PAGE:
What Can You Do to Help Your Partner Cope with Obsessive-Compulsive Disorder?

Your partner’s obsessive-compulsive disorder might manifest in various ways – rituals and actions that you have no idea how they could come up with. This debilitating anxiety disorder really ranges widely as each individual suffering from it builds their daily life around obsessive thoughts and compulsive behaviors. No case, or experience, can be exactly the same. Living with OCD is extremely difficult in itself, but the feeling of isolation that the mental disorder brings really makes things even more intolerable. Your partner is likely to feel powerless at the mercy of their obsessions, alone and possibly even ashamed. No doubt, it’s difficult for you as well to watch them suffer. But your role is important, and you definitely can help (significantly!), by building a strong support system and creating a calm, open environment which will help them feel less vulnerable and strong enough to face their condition.

Prepare yourself with knowledge

It’s important to talk to your partner about what they’re experiencing, but even if they have good knowledge of their condition, it will be difficult and intimidating for them to explain everything to you. Either way, armoring yourself with the facts about OCD and its treatment is a good way to prepare for the conversation. It will be easier for you to understand what they’re going through once you’ve learned how obsessions and compulsions work. Knowledge is power, and in this case, it will give you more control of the situation. Also, your awareness of the disorder will make them feel less detached.

Encourage your partner to communicate openly

No doubt your partner feels worried about your reaction, so it’s up to you to exhibit patience, stay calm and refrain from any judgment. Keep this in mind, because some of their obsessive thoughts might sound frightening and unsettling. Creating an open, supportive environment which encourages them to talk about their experience is the first step to coping with OCD together. It will undoubtedly present a huge relief to them to not have to keep their irrational thoughts a secret, and as time passes and you maintain open communication, it will bring them closer to facing their fears. Beware of the rookie mistake: don’t, under any circumstance, try to present them with instantaneous solutions. It doesn’t work like that, and treating mental disorders is a process, so for starters – just listen.

Support your partner – not their rituals

This is the difficult part because it’s natural you feel inclined to help your loved one avoid anxiety, which in this case entails participating in their compulsions. This is called accommodation, and it’s proven to only be detrimental in the long run. Make sure you’re aware of these situations (such as when you offer to check things for them or reassure them they didn’t cause an accident). It’s important to be strong-willed and say “No” because participating in compulsions reinforces the standpoint that the compulsion is the only way for them to get relief from anxiety.

But, there are other forms of OCD which are more pervasive and have a very direct effect on your environment – such as accumulating junk. If your partner is an obsessive-compulsive hoarder and your house has already been overstuffed, work out a way to deal with the given situation which will not disrupt your family life. Anything, from googling together “storage units near me” to writing down an extensive list of everything they’ve accumulated presents a mutual effort. It doesn’t seem like much, but they will be involved in your efforts to keep life normal, and this kind of involvement will give them confidence for future actions. You have to start somewhere, and working as a team, however small the steps may be, is crucial to finding solutions.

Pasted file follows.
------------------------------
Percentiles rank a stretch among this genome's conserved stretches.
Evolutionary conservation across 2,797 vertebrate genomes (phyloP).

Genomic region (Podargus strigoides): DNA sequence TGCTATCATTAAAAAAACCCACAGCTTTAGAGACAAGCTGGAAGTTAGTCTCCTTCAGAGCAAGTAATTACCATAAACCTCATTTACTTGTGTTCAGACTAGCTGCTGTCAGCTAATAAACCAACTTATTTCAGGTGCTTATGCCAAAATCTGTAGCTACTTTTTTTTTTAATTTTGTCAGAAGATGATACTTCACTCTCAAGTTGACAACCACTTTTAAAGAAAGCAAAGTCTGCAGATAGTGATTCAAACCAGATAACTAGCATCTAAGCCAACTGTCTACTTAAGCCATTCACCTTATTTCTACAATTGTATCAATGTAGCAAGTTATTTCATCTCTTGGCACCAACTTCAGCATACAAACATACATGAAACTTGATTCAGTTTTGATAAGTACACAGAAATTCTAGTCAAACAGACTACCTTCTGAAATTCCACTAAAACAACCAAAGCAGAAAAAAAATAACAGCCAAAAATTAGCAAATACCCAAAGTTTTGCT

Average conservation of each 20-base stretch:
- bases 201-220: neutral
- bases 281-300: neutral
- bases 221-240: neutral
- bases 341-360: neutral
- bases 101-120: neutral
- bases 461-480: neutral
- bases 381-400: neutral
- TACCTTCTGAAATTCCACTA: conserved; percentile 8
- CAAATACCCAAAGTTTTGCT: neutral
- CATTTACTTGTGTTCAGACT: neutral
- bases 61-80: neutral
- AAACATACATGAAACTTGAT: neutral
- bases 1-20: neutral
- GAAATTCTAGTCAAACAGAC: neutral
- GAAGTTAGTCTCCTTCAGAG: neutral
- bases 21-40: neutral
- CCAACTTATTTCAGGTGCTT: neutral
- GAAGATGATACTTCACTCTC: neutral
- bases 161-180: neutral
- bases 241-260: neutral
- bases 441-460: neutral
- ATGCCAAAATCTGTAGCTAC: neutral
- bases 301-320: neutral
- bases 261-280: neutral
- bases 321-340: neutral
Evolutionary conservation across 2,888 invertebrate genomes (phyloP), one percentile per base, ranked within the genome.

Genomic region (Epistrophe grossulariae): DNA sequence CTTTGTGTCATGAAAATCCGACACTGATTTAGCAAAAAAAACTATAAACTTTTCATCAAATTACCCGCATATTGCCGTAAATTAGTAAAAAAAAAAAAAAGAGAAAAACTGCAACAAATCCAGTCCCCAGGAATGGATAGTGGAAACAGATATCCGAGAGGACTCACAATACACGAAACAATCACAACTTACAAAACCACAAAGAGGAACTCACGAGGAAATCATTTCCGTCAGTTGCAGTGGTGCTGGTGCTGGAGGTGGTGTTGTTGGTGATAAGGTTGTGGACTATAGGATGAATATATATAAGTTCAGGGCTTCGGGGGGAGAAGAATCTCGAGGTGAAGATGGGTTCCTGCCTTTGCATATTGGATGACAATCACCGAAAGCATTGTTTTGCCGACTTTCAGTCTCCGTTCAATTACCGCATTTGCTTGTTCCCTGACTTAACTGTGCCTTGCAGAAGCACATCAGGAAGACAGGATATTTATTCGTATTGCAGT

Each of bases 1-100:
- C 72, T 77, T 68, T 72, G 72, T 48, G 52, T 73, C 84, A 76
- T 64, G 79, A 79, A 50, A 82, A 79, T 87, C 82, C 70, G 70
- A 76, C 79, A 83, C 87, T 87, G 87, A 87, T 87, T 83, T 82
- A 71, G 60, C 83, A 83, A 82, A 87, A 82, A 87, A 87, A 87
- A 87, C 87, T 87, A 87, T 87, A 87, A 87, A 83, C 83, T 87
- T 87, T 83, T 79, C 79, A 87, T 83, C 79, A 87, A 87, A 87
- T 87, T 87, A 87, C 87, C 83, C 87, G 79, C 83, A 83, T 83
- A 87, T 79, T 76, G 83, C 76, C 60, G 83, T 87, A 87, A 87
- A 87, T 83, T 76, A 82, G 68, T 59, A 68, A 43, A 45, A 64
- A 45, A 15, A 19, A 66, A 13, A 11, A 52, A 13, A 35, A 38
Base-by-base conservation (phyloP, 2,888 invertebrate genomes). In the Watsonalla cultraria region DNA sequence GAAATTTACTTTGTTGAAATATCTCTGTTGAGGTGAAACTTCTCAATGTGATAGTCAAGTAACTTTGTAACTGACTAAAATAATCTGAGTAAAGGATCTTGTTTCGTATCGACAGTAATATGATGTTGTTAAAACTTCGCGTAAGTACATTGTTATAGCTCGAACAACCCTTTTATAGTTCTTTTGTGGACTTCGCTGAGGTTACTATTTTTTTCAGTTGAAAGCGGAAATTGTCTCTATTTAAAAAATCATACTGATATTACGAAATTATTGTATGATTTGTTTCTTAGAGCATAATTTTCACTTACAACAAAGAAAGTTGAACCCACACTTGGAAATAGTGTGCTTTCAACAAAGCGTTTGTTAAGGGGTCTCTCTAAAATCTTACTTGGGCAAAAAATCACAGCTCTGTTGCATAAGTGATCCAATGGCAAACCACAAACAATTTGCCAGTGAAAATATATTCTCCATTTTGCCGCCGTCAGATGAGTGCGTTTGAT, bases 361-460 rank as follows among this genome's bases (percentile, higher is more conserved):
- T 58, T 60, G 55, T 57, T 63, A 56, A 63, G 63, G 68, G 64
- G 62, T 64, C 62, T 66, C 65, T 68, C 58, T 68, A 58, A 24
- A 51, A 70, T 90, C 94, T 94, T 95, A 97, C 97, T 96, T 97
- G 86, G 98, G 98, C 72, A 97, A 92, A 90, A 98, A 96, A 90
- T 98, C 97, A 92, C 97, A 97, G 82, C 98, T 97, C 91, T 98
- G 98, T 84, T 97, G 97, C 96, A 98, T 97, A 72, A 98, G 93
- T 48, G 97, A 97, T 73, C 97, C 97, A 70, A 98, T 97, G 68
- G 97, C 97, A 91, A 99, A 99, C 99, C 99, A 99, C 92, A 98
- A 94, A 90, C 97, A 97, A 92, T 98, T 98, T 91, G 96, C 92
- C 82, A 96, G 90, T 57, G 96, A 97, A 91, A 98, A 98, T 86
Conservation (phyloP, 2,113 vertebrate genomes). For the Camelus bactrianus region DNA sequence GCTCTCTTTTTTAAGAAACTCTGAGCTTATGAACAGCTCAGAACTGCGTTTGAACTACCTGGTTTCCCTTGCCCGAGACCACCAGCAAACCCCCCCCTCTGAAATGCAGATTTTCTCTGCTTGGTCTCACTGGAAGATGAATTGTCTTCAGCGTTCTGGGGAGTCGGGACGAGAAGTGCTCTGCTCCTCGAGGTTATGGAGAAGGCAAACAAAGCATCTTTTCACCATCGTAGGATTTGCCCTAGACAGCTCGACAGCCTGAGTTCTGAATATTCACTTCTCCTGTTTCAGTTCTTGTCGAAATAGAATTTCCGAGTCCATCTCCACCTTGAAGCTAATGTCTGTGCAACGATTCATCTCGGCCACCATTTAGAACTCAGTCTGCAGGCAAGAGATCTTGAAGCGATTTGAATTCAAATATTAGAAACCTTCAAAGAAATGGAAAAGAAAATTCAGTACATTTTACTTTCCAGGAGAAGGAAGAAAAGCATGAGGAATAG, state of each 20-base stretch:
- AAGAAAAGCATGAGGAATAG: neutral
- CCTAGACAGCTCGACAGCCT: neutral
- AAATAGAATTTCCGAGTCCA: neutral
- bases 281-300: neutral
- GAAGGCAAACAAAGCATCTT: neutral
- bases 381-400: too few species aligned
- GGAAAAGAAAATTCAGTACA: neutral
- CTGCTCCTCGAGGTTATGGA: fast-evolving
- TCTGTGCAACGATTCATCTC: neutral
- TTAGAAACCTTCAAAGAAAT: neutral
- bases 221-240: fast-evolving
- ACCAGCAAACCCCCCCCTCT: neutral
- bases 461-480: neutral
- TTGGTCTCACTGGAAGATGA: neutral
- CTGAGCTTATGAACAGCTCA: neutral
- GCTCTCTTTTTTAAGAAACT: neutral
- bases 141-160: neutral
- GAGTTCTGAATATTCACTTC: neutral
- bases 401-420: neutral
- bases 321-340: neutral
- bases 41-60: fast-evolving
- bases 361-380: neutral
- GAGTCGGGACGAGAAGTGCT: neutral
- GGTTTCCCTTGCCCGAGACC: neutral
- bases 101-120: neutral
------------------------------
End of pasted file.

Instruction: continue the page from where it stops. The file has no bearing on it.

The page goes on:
Ways to manage compulsions together

OCD can be managed and professional help is crucial in this process, but your partner may find it intimidating to seek treatment. If they’re undergoing treatment already, prepare for challenging afternoons because some parts of it will leave them very anxious and agitated. Remind them that their therapy is confidential, offer them emotional support (even a simple hug goes a long way) and hope with stories of those who have recovered. If it makes things easier, go with them.

At home, have a talk where you will agree on an approach to managing compulsions that is comfortable for both of you. That way, when they seek reassurance or help with rituals, you can say things like “I love you but remember that we agreed we will fight OCD together, and reassurance will not help you.” Another thing that’s proven to be helpful for many is slowly introducing other activities in your life – things such as exercise, meditation, art etc. Slowly but surely, you can help enrich their lives with things that will matter to them, and present activities that can take their mind off the compulsions.

Offering emotional support for someone with a mental disorder is no small task, and it’s only natural that you will feel exhausted or even frustrated at times. This is normal, but make sure you don’t keep it all in. Take care of your mental health and well-being as well, in whichever way you can. Maybe you’d want to join a support group for people with similar problems, see a therapist yourself, or just have a weekend alone once in a while. Look after yourself, and try to take things with a grain of humor.


Photo by Gabriel Matula on Unsplash